Regulators Warned Against Allowing Driverless Lane-Change

Automotive safety experts and insurers are warning the UK government against its haste in allowing automated lane changing technology on to public roads.

Thatcham Research and the Association of British Insurers (ABI) are jointly urging the nation’s government to revise its plans to introduce Automated Lane Keeping Systems (ALKS) onto UK roads in early 2021 saying the move will put road users’ lives at risk. They suggest regulators should undertake further work with all interested parties to ensure road safety is fully considered before introducing the technology.

The experts believe that neither the technology nor the existing transport regulations allow for levels of control afforded by a competent and engaged human driver and are not safe enough to be classified as ‘Automated Driving’. Yet the government could still allow ALKS to be used on UK motorways up to speeds of 70mph from next Spring, pending the results of a safety consultation that ended this week.

The main significance in the proposed move is that, for the first time in the UK, a driver could legally take hands off the steering wheel, with their eyes off the road, to allow the vehicle to drive in automated mode. Thatcham says it has serious safety concerns about this plan because ALKS are largely based on today’s Assisted Driving technology.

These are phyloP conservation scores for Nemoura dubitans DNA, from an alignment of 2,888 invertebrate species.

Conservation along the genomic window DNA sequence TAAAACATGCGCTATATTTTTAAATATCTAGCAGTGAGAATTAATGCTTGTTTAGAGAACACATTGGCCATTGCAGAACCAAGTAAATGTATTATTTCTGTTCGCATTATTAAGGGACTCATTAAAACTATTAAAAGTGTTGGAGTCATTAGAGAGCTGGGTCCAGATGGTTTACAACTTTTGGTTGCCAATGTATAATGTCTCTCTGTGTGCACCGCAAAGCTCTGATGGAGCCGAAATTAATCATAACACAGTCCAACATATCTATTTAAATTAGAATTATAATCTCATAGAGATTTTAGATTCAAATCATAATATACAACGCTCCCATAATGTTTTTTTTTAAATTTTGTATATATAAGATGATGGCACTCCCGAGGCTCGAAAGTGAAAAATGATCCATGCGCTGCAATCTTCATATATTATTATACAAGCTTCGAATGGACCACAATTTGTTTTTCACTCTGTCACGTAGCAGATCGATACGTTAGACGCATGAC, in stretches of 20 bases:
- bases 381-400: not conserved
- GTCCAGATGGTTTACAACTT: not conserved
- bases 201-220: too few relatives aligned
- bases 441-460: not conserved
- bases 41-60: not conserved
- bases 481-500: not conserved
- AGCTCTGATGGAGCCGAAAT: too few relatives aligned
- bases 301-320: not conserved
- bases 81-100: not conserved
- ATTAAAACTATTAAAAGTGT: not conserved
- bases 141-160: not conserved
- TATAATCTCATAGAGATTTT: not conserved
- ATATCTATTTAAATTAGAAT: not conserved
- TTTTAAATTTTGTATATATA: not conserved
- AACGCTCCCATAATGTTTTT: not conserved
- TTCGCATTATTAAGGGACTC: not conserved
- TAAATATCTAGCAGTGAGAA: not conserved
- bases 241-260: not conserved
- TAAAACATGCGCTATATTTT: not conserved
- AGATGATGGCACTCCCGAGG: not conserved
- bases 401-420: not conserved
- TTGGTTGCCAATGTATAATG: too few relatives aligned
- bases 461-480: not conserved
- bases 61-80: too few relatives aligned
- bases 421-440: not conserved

Thatcham’s trials of the technology has revealed glaring incompetence in several areas including scenarios such as debris on the carriageway, pedestrian encroachment and highway lane closure. In this last scenario, it found the sensors used in current technology are only able to monitor a relatively short distance up the carriageway.

Tests showed sensors contained within today’s Assisted Driving technology can only interpret up to around 120 meters (131-yards). At motorway speeds, that distance allows only four seconds to take back control and avoid an incident. Current studies suggest a driver needs more than 15 seconds to properly engage and react appropriately to a hazard. That’s 500 meters (546-yards) more required distance than today’s technology provides.

Matthew Avery, Thatcham Research director of research explained: “The government’s plan threatens road safety. Motorists could feasibly watch television in their car from early next year because they believe their ALKS can be completely trusted to do the job of a human driver. But that’s not the reality. The limitations of the technology mean it should be classified as ‘Assisted Driving’ because the driver must be engaged, ready to take over.”

James Dalton, ABI director, general insurance policy, added: “The insurance industry is 100% committed to supporting the development of automated vehicles, which have the potential to dramatically improve road safety and revolutionize our transport systems. Vehicles equipped with an automated lane-keeping system are a great step towards developing automated vehicles. However, drivers must not be given unrealistic expectations about a system’s capability. Thatcham Research has identified some concerning scenarios where ALKS may not operate safely without the driver intervening. We strongly believe the timings for the introduction of ALKS should be revised to prevent lives being put at risk.”

— Paul Myles is a seasoned automotive journalist based in London. Follow him on Twitter @Paulmyles_


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